Howard Finberg of the Poynter Institute has published a thoughtful and provocative article on the future of journalism education, which I commend to you. I myself have no overarching framework or plan to suggest, but I have one small suggestion: Teach editing.
I see hands raised in the back of the room. "What?" you say. "Isn't editing a basic skill for journalists? What do you mean, start teaching it?"
Ah, we have civilians present. I should explain.
Journalism schools teach reporting and feature writing and editorial writing and things like that. But, as I pointed out yesterday, writing and editing are not identical skill sets. In many journalism programs, there is one course devoted to news editing or copy editing, usually limited to grammar and usage and headline writing, with admonitions against committing libel, often combined with instruction in design. (It's as if you signed up for a class in which the composition of verse and plein air painting were taught together.)
The need for a basic course, a micro-editing course focused on grammar and usage and syntax, is unmistakable. Students, and I am talking about university students aspiring to careers in writing and editing, are shockingly uninstructed in the mechanics of standard written English. Geoffrey Pullum scorns the traditional teaching of grammar, and I'm sure he's right, but my students don't even have that. They have some half-understood superstitions about the passive voice and a few other shibboleths. It's as if their teachers sent them off with Strunk and White and the good sense God gave them to carry them forward in the world.
But competent editing also requires macro-editing, analytical editing, structural editing. A few schools do that. Andy Bechtel at Chapel Hill, for one, teaches an advanced editing class that has an impressive syllabus. And macro-editing requires a particular kind of attention. Editing is a craft to which you apprentice yourself. Grammar and usage can probably be taught effectively online, but to learn editing, you have to work with an editor, going over texts to analyze structure and organization, focus, clarity, tone.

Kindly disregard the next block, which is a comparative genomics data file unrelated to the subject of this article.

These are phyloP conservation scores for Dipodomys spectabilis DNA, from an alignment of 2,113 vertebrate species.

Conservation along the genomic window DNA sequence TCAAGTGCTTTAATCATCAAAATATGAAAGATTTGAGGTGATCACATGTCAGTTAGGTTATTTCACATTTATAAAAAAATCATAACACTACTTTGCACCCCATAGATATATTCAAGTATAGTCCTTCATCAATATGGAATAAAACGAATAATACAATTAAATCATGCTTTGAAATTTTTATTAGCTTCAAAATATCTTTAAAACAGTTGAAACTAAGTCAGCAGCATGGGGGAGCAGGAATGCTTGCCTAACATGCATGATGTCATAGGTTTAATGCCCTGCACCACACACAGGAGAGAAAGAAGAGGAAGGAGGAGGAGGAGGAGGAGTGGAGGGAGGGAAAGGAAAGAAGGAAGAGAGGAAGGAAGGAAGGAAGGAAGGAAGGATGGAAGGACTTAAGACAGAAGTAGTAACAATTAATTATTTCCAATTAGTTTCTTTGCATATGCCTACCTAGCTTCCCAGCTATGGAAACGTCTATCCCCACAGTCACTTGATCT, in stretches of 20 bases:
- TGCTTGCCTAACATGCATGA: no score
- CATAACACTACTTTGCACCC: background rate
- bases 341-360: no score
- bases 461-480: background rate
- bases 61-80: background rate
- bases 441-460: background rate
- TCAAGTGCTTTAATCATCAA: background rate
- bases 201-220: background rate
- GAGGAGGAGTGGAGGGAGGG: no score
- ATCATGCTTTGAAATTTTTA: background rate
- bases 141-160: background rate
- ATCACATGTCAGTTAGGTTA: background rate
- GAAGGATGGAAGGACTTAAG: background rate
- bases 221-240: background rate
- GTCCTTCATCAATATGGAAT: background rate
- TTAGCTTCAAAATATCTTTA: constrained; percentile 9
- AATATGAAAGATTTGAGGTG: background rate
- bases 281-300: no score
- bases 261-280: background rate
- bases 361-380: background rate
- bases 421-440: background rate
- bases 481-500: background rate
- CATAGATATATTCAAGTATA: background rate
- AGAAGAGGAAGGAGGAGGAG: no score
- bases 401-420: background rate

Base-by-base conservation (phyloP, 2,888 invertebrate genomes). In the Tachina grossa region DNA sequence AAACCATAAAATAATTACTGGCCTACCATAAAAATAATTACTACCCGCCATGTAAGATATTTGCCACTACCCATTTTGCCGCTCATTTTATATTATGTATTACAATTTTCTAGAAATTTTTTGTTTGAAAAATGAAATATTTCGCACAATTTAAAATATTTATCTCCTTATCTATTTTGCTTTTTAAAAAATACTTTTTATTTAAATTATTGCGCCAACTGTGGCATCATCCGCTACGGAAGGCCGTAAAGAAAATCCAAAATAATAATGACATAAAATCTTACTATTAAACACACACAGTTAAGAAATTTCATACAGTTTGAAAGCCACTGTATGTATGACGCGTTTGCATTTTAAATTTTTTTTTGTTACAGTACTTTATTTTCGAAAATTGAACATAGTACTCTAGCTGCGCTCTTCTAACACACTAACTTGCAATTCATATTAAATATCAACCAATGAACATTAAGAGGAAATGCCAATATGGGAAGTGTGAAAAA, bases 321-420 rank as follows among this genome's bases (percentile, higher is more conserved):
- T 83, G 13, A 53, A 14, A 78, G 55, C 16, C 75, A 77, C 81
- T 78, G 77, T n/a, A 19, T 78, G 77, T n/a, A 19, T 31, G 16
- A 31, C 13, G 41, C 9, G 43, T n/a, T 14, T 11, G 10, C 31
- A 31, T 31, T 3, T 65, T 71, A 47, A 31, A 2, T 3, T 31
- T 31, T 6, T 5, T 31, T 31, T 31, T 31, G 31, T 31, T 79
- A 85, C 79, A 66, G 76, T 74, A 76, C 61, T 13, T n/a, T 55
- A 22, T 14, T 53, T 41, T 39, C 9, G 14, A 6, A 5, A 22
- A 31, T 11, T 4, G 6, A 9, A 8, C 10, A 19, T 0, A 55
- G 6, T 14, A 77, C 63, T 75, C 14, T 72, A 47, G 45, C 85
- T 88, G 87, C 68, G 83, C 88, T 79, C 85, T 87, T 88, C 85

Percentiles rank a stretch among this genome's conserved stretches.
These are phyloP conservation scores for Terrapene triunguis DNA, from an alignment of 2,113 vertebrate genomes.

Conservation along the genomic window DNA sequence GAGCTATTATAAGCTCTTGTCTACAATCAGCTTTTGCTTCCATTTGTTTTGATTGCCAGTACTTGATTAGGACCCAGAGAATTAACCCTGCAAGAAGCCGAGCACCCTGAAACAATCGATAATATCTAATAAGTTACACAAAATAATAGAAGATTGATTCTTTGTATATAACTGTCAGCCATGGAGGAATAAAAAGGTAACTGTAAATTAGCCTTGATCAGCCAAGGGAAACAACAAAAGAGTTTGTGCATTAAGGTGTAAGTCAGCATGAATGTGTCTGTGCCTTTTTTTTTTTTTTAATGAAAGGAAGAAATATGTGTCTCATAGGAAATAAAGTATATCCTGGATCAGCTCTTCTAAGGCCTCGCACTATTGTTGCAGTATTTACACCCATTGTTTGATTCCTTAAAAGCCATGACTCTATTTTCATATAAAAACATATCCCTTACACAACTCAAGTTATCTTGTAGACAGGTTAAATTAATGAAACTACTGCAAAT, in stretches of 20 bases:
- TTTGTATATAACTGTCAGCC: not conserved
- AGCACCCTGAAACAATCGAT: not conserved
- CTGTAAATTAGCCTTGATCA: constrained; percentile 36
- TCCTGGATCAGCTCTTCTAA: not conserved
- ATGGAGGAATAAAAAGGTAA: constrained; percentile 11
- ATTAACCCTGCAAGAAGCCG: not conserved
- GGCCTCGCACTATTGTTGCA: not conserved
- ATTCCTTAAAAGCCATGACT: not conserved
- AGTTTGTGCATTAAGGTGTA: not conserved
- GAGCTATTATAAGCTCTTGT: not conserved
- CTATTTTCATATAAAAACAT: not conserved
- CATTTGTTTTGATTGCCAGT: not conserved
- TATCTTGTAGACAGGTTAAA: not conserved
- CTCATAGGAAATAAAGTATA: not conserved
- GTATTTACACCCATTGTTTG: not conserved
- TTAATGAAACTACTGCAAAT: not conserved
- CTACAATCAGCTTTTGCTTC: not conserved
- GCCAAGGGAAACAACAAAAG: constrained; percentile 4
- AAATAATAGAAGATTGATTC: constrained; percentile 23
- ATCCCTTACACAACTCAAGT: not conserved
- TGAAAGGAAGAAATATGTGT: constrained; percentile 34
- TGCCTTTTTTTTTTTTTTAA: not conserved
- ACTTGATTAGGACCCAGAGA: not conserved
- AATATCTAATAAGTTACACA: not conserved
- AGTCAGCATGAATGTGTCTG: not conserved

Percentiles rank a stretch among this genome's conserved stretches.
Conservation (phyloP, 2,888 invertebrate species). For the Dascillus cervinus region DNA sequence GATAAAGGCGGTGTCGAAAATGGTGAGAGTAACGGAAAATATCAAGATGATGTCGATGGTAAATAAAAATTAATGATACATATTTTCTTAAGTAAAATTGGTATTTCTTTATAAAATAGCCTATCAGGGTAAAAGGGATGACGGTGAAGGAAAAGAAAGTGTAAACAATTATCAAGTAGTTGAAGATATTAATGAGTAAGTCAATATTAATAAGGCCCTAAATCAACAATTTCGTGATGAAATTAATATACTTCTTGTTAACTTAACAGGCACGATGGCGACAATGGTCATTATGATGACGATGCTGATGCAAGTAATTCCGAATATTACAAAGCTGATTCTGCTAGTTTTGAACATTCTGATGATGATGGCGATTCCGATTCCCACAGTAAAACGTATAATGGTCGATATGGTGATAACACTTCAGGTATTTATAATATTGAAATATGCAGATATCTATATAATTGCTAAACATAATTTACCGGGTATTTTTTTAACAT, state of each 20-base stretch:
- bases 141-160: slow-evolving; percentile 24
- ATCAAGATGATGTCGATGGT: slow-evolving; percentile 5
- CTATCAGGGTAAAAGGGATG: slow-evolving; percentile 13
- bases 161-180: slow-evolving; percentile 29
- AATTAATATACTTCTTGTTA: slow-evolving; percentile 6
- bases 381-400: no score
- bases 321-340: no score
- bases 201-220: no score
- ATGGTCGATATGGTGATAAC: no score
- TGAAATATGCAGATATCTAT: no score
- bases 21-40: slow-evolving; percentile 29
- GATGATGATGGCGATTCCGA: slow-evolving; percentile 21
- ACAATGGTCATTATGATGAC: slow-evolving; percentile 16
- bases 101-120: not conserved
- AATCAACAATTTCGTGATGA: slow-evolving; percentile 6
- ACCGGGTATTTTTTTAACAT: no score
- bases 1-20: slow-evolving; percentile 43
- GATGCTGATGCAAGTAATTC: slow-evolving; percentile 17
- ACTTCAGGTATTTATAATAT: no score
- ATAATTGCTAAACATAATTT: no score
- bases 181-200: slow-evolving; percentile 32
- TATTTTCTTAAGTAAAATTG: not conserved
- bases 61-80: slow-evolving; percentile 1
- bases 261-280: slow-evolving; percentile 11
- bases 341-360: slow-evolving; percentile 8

Barbara Epler points to the approach in an article at The Threepenny Review: "One study pointed out that the difference between competent people and incompetent people is that competent people know they might be wrong and double- and triple-check; incompetent people know they're right. (Or, as a Brazilian publisher joked, What's the difference between ignorance and arrogance? 'I don't know and I don't care.') Editing doesn't seem to be a process of knowing but of asking. You just do the best you can." That insistent asking by a competent editor is not just about the fine points and details, but about the big questions as well.
Mind you, I do not mean to scorn other courses. Manipulation of databases and electronic records, for example, has become an important skill, the current version of I.F. Stone's patient examination of public documents to expose misconduct. Journalism schools must teach the skills the times require.
But no skills are more fundamental to journalism than writing and editing. Once the information has been gathered, it must be selected and shaped, presented in a form that will be clear and meaningful to the reader. Without competent editing, that outcome is doubtful. And if you want competent editing, you have to teach it. It doesn't spring up in the wild.